After God killed the men of Beth Shemesh, the Ark was stored in a house until, many years later, king David decided he wanted to bring it back to Jerusalem. Without really studying God’s blueprint of how to handle the presence, David tried to bring the Ark into Jerusalem in the same way the Philistines had sent it – on a new cart. Now it might not seem like much to you or me, but David tried to handle God’s presence in an inappropriate way, and a man called Uzzah died as a result. The Ark rocked around a little as it was on its way, Uzzah reached out his hand to steady it and God killed him. Yet another story where you wonder if God was in a bad mood!
Of course, he wasn’t. He just expected David to handle his holy presence with the respect he deserved. God had clearly outlined his blueprint for handling the presence but David had ignored it. Reproved, David then delved into the scriptures and discovered that the Ark was meant to be carried by Levitical Priests, not new carts. On his next attempt to give the Ark a home in Jerusalem, David was successful.
We can learn a very special lesson from this: Because of apathy towards God’s Law (God’s blueprint), David resorted to impersonating the world and the culture around him and simply assumed what he had seen elsewhere, or heard about, was acceptable to God. He took hold of God’s presence and treated it as the Philistines had, and God considered it sin enough to put a man to death. As we have seen elsewhere in this book, there is a definite right and wrong to worship. This cannot be ignored. We must discover God’s blueprint.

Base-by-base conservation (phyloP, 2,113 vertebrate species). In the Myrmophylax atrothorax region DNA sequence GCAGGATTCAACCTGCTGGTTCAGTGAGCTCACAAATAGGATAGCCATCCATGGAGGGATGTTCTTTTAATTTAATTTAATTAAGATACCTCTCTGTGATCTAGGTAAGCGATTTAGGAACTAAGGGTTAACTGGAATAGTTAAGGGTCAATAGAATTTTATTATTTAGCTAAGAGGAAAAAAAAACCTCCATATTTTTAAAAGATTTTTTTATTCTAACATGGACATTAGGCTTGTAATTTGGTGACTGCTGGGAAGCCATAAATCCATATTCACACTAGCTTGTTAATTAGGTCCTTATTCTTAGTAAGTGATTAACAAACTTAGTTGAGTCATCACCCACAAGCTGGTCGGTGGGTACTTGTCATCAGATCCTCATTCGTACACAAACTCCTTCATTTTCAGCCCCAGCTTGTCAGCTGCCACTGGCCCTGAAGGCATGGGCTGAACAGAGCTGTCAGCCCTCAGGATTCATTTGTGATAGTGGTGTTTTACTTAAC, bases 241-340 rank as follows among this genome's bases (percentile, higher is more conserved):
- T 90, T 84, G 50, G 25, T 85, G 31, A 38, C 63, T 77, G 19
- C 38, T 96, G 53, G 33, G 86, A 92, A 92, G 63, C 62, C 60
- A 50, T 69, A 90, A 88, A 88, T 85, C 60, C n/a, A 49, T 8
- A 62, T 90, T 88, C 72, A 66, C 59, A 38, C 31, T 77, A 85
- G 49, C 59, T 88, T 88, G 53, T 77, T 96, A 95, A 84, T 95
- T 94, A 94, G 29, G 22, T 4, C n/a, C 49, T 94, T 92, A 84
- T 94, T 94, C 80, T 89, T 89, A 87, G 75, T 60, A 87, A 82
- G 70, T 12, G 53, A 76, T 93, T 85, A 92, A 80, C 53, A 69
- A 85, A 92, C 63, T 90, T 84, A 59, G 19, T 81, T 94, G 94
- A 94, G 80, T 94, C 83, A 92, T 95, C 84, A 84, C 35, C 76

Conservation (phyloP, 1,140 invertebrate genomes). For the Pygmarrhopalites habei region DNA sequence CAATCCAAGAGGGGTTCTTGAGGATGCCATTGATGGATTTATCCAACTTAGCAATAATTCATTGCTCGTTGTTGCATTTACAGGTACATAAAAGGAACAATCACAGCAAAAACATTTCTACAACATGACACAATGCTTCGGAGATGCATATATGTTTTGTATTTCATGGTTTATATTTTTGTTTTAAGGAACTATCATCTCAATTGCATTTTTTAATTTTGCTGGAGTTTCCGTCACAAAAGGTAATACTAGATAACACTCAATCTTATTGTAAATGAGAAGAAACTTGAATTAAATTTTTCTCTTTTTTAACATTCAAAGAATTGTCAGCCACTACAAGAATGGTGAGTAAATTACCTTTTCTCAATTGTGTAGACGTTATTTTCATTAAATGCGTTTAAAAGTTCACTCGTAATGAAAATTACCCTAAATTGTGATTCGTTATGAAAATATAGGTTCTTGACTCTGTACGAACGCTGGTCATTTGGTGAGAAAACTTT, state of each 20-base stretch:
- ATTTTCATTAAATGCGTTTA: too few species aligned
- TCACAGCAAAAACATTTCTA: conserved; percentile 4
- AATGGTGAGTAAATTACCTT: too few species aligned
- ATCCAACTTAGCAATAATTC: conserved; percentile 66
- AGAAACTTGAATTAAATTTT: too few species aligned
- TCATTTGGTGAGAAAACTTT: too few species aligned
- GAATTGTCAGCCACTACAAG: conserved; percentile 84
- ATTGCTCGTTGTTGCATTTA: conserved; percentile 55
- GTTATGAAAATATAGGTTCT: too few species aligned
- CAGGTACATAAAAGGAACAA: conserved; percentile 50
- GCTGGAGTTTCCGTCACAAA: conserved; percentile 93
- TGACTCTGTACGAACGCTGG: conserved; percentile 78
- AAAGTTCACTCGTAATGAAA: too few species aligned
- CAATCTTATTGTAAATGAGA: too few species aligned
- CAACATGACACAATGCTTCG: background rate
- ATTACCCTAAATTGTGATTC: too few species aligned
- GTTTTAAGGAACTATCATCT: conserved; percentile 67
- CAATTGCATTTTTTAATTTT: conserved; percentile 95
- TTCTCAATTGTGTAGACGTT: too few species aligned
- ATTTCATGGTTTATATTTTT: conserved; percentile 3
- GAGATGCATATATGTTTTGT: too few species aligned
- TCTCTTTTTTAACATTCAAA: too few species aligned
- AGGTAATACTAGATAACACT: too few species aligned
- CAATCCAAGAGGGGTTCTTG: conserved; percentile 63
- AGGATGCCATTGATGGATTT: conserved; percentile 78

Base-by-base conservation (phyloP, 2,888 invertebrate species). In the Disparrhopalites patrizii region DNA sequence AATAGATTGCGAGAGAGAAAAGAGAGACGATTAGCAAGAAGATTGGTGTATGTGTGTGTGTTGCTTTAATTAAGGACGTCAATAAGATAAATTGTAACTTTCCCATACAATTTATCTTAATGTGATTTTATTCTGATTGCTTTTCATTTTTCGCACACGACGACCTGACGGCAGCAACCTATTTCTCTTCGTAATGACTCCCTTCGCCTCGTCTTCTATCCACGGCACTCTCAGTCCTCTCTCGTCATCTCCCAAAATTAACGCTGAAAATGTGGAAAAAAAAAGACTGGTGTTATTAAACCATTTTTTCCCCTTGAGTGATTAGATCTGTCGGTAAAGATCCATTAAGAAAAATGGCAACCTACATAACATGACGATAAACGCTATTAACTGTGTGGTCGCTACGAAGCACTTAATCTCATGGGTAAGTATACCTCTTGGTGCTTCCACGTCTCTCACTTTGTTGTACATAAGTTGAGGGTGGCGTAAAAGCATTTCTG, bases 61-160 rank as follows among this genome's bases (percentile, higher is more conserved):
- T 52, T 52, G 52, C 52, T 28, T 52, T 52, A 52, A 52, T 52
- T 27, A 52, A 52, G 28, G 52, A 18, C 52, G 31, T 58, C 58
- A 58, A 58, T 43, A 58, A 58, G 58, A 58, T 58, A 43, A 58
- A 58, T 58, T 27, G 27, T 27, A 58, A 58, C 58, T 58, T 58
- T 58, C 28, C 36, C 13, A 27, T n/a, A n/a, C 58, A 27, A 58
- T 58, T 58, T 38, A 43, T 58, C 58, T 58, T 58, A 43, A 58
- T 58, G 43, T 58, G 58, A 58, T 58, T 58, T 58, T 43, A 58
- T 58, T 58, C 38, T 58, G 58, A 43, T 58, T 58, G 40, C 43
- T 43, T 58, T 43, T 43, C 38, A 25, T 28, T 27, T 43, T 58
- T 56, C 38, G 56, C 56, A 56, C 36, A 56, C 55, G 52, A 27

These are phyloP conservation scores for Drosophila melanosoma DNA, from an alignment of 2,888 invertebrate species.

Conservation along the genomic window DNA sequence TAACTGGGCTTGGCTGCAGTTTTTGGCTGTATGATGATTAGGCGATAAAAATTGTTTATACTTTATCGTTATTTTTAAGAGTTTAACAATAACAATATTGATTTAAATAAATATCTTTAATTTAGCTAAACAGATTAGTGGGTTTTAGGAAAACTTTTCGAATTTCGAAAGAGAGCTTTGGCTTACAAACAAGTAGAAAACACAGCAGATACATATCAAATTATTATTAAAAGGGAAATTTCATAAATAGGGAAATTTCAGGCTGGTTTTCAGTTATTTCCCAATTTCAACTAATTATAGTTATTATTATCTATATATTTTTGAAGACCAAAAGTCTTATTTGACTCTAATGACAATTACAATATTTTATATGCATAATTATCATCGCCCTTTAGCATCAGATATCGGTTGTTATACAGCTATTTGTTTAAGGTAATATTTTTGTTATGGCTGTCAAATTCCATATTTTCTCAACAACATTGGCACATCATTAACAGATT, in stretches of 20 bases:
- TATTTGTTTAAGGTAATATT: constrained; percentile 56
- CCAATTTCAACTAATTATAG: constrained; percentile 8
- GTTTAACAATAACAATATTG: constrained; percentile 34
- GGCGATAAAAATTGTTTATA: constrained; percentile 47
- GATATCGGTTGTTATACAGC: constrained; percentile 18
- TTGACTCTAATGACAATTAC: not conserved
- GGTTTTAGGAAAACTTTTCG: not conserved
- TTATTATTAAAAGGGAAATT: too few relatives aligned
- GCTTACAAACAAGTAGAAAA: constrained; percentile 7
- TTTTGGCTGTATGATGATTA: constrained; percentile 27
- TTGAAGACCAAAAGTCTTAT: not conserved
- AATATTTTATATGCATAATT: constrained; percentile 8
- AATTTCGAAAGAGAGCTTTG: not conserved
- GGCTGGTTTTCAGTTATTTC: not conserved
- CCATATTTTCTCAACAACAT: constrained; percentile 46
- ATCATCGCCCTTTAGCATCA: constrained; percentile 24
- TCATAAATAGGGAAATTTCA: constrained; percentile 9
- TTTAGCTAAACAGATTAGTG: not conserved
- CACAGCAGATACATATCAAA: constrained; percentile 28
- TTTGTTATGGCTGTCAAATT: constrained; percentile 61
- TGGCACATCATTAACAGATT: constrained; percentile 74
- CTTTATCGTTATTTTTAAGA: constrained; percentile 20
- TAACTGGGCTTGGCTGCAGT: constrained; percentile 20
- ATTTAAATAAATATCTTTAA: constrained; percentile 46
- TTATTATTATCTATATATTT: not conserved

Worship leader, you are not here to impersonate the world. You don’t lead worship because you couldn’t make it as a club singer! You are not in God’s equivalent of the Top of the Pops every Sunday. You’re not here to show off, to perform or to entertain. You are here to respectfully host the presence of a Living God, who could well kill you if you get it terribly wrong. Ask Ananias and Sapphira if you want a New Testament opinion (Acts 5)!
Learn how you should handle God’s presence. Learn what your lifestyle should be like as a leader from studying the life of Jesus and the epistles. Live a life worthy of the calling you have received and don’t for one, short moment think you are on the platform because you have a right to perform. Not if you want to host the overwhelming presence of our King.
The presence of God is a fearsome thing. Handle his “nearness” with grave honour and respect. Study hard, pray hard, listen to God and the leadership he has given you. Worship in private as well as in public. Step aside and let God’s presence be the focus point of those you are leading. Then you will have fulfilled the glorious challenge of hosting God’s presence among his people.